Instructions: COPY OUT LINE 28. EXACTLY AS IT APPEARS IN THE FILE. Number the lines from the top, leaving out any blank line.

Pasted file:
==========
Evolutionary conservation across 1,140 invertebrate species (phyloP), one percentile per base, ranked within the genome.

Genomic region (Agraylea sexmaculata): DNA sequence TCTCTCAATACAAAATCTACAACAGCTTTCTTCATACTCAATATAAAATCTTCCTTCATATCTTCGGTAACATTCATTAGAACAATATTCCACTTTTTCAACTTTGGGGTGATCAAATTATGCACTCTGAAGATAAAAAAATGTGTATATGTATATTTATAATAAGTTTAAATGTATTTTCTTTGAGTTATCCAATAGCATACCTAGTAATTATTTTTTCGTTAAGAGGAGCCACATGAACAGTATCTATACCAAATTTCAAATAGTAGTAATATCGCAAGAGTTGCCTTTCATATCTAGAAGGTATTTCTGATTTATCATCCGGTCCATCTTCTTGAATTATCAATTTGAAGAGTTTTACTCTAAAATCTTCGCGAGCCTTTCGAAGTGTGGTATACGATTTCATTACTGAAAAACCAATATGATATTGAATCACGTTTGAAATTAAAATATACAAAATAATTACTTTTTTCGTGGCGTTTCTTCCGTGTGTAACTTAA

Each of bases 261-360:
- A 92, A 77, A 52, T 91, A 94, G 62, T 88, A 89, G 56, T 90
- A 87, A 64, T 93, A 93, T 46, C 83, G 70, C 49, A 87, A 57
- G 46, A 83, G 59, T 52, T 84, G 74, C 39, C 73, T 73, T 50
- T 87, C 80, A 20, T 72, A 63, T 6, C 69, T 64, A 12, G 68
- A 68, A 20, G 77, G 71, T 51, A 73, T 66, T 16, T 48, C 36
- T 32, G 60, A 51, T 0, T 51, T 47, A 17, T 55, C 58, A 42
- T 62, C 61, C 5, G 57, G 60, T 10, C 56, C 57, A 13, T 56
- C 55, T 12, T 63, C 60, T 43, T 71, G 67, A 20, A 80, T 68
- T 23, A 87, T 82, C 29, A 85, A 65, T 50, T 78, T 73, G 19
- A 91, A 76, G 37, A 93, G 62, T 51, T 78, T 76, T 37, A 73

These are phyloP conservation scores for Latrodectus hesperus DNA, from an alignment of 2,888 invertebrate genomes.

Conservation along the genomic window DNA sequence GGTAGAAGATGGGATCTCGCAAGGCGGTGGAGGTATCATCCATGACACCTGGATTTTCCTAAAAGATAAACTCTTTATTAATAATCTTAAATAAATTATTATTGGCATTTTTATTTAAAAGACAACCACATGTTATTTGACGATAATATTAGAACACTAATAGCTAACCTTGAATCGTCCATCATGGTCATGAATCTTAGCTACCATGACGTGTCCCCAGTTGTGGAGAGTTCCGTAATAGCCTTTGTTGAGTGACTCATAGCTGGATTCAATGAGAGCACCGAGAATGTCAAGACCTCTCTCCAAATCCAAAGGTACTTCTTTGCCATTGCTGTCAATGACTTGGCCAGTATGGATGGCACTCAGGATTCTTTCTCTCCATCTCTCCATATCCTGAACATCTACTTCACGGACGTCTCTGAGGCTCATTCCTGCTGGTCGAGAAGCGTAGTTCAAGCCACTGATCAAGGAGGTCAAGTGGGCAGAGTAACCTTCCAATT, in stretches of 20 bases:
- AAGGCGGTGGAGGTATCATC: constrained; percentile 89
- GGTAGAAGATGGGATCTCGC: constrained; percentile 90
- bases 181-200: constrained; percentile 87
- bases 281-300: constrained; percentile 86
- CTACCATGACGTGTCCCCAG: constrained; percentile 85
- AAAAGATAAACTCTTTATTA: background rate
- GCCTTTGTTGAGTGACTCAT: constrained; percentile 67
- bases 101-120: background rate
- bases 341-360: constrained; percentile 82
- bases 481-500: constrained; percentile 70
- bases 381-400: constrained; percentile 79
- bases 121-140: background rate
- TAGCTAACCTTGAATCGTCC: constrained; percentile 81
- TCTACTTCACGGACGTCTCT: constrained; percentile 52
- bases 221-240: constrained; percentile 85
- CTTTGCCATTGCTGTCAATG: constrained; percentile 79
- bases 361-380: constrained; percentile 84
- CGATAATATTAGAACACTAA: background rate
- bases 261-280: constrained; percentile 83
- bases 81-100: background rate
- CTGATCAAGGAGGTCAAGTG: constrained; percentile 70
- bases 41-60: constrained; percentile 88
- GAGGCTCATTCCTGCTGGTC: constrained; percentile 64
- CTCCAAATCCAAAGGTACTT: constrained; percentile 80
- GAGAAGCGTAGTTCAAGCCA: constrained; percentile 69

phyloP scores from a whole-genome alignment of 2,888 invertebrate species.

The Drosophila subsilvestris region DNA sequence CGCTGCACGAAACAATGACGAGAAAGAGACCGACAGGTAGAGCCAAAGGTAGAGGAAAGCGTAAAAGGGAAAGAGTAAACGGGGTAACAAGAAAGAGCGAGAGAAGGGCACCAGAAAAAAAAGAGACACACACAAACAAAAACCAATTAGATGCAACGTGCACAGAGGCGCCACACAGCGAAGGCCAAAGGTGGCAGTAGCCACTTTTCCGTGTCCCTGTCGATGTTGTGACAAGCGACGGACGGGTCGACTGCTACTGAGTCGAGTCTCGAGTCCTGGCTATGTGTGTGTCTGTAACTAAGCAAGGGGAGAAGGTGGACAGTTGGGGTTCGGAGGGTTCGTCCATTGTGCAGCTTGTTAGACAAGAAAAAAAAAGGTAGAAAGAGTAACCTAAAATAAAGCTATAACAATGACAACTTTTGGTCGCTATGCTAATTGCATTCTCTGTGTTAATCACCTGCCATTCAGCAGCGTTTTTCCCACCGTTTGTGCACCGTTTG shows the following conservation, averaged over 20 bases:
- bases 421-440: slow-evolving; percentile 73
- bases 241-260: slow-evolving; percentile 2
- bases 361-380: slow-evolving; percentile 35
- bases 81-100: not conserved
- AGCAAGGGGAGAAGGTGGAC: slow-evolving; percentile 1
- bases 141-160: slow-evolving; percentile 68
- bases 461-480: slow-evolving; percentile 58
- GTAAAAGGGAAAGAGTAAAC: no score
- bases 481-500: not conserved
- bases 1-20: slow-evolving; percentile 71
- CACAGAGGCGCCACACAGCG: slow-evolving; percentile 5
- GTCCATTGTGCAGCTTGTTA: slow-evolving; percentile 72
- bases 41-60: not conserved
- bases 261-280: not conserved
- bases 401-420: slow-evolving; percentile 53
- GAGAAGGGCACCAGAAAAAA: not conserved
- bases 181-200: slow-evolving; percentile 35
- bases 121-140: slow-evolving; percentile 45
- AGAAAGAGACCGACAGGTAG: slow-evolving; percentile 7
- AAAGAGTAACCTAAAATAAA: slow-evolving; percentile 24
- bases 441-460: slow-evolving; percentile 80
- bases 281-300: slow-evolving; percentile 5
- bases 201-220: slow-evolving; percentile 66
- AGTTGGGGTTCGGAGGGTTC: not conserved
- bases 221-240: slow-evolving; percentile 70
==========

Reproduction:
- TAGCTAACCTTGAATCGTCC: constrained; percentile 81